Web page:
Social class is a prominent theme in Austen's Pride and Prejudice in two ways.
First of all, social class is used to certain by characters to represent their inflated sense of self and superiority. In Chapter Eight, for example, the Bingley sisters mock Elizabeth and Jane Bennett because of their "low connections," specifically their attorney uncle who lives in a middle-class area in London. Similarly, in Chapter Nine, Mrs Bennett uses social class in an attempt to impress those who are economically superior to herself: "I believe there are few neighbourhoods larger. I know we dine with four-and-twenty families."
Secondly, social class is a major source of conflict in Pride and Prejudice. Take, for example, Darcy's proposal of marriage in Chapter 34. Any sense of romance is quickly dashed when Darcy dwells on Elizabeth's inferior social position:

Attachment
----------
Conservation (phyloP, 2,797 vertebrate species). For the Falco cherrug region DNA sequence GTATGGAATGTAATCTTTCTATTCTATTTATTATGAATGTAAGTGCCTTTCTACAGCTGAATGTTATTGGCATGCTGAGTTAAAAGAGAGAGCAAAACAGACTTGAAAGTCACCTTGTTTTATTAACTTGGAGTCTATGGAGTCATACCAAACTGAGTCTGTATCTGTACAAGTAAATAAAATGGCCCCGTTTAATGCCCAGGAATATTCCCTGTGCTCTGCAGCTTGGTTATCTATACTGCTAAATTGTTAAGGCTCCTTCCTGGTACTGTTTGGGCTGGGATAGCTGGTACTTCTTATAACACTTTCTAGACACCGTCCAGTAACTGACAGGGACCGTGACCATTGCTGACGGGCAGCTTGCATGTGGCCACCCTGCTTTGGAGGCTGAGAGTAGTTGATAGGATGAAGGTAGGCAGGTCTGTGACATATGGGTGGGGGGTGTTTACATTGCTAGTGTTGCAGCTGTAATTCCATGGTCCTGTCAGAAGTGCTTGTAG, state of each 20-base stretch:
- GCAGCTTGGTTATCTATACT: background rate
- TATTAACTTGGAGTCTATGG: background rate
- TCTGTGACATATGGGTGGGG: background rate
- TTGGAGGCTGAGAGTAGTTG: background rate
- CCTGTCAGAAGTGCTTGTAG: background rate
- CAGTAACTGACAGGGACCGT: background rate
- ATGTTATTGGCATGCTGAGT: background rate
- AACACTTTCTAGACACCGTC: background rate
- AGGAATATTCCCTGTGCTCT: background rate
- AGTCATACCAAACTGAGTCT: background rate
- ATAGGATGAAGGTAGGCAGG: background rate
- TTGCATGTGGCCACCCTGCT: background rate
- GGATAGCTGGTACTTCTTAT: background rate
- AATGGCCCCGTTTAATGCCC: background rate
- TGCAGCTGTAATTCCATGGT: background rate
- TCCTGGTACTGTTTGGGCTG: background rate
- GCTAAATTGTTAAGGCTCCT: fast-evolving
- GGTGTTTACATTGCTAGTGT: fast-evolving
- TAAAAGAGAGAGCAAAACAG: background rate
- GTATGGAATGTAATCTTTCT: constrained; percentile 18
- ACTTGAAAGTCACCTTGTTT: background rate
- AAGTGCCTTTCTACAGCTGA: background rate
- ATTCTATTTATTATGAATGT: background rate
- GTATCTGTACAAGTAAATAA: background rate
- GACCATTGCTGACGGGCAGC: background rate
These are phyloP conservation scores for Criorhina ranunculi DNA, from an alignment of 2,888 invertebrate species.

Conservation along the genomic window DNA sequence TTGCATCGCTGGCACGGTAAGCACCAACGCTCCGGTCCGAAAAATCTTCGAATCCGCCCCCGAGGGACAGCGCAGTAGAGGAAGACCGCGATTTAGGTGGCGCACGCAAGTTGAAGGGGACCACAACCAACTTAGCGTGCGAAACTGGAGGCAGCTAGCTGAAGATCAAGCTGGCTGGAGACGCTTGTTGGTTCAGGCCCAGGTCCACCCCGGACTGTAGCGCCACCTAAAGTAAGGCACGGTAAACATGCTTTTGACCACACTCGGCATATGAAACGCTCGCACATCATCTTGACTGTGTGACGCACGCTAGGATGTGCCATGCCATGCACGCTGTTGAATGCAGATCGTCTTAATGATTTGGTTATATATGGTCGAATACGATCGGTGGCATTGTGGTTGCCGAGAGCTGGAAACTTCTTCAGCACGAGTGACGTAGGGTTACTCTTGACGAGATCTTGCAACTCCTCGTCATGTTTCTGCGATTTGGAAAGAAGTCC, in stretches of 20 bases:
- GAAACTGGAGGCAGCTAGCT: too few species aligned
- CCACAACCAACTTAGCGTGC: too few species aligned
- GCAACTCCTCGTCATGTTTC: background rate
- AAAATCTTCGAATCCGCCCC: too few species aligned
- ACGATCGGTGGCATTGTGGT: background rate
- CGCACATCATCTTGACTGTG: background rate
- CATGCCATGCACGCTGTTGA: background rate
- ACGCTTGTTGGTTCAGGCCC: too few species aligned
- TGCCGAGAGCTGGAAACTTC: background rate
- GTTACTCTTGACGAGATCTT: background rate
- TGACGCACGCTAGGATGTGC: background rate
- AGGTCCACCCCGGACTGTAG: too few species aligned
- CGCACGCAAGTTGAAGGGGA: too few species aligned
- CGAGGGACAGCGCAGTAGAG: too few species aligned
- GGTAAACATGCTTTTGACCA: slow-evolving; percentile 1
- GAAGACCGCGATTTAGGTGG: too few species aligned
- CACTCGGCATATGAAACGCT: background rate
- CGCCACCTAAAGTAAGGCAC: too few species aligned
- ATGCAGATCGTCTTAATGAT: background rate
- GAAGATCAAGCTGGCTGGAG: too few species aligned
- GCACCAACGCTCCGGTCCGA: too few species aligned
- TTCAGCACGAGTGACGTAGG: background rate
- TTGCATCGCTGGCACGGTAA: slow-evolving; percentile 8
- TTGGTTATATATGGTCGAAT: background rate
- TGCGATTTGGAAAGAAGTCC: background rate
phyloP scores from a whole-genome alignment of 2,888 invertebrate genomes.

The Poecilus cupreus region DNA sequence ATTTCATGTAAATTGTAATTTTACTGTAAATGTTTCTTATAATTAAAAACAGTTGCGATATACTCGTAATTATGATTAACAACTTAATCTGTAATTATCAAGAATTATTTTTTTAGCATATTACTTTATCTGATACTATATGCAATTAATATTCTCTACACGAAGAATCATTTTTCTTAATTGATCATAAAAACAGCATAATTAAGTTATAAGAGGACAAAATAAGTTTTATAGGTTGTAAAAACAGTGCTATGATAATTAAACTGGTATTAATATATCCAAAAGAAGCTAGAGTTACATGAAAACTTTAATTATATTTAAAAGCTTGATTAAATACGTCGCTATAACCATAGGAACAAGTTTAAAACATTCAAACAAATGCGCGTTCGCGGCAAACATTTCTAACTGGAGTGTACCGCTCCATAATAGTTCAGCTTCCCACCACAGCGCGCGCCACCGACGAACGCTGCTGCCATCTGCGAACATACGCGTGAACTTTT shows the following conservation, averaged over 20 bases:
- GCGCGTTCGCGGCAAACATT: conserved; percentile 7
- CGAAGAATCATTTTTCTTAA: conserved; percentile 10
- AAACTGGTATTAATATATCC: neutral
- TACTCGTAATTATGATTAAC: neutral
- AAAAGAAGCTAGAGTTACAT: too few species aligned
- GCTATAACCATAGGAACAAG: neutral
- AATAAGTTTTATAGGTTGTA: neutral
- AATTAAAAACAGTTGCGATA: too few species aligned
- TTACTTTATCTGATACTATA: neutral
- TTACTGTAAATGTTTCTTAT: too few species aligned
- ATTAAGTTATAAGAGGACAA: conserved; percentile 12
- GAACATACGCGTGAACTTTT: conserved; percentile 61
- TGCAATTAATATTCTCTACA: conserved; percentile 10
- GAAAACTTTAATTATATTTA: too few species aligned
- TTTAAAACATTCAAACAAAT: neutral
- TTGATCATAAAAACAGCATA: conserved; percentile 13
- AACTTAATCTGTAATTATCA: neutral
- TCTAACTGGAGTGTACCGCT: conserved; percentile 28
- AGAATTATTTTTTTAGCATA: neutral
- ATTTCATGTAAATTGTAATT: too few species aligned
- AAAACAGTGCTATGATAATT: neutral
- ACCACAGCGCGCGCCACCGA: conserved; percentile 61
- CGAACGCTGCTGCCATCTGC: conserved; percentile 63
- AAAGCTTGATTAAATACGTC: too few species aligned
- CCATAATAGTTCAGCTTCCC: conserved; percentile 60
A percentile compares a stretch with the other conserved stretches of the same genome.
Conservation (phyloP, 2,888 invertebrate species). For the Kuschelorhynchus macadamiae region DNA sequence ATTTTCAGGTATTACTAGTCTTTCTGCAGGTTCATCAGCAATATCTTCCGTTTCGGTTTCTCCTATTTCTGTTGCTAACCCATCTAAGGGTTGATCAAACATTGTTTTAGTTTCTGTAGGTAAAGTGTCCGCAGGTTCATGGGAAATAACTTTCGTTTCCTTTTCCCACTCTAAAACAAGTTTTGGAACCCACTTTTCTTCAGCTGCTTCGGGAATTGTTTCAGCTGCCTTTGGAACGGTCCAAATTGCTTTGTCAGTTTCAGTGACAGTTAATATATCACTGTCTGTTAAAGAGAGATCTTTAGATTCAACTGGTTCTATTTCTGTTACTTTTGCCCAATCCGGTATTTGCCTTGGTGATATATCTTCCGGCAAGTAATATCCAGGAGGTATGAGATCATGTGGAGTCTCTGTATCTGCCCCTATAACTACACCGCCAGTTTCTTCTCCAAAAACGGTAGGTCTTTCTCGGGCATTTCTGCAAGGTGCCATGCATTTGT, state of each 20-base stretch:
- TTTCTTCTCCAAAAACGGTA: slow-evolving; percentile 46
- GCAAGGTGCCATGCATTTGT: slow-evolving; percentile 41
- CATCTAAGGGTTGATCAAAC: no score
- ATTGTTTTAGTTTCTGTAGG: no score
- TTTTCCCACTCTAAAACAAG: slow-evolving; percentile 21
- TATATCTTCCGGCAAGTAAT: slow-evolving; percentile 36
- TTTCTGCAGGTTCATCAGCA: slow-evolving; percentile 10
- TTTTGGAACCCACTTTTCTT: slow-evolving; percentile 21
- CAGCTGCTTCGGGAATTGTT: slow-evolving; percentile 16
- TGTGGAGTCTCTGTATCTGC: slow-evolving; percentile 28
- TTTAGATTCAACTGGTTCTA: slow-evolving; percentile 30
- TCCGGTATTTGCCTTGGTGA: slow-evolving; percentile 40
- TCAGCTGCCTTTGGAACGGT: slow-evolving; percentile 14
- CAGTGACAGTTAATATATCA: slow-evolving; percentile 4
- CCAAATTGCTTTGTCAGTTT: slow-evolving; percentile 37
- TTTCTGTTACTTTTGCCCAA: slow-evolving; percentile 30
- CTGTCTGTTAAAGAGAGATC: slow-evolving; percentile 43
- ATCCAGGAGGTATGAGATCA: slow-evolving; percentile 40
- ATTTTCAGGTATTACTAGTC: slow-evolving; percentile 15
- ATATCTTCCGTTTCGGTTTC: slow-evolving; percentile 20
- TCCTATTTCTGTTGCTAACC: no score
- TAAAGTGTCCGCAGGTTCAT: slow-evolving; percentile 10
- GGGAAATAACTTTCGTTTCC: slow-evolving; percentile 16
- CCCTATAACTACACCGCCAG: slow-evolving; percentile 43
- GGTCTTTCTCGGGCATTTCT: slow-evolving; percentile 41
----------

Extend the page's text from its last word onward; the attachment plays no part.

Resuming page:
His sense of her inferiority, of its being a degradation, of the family obstacles which judgment had always opposed to inclination, were dwelt on with a warmth which seemed due to the consequence he was wounding, but was very unlikely to recommend his suit.
By attacking her social class in such a manner, Darcy causes great offence to Elizabeth and this is one of the reasons why she spurns his marriage proposal. Austen then uses this conflict to drive the plot of the novel. But, ultimately, through Elizabeth's (eventual) acceptance of Darcy, and through Jane's marriage to Mr Bingley, Austen shows that love can overcome any obstacle, even the restrictive boundaries of social class.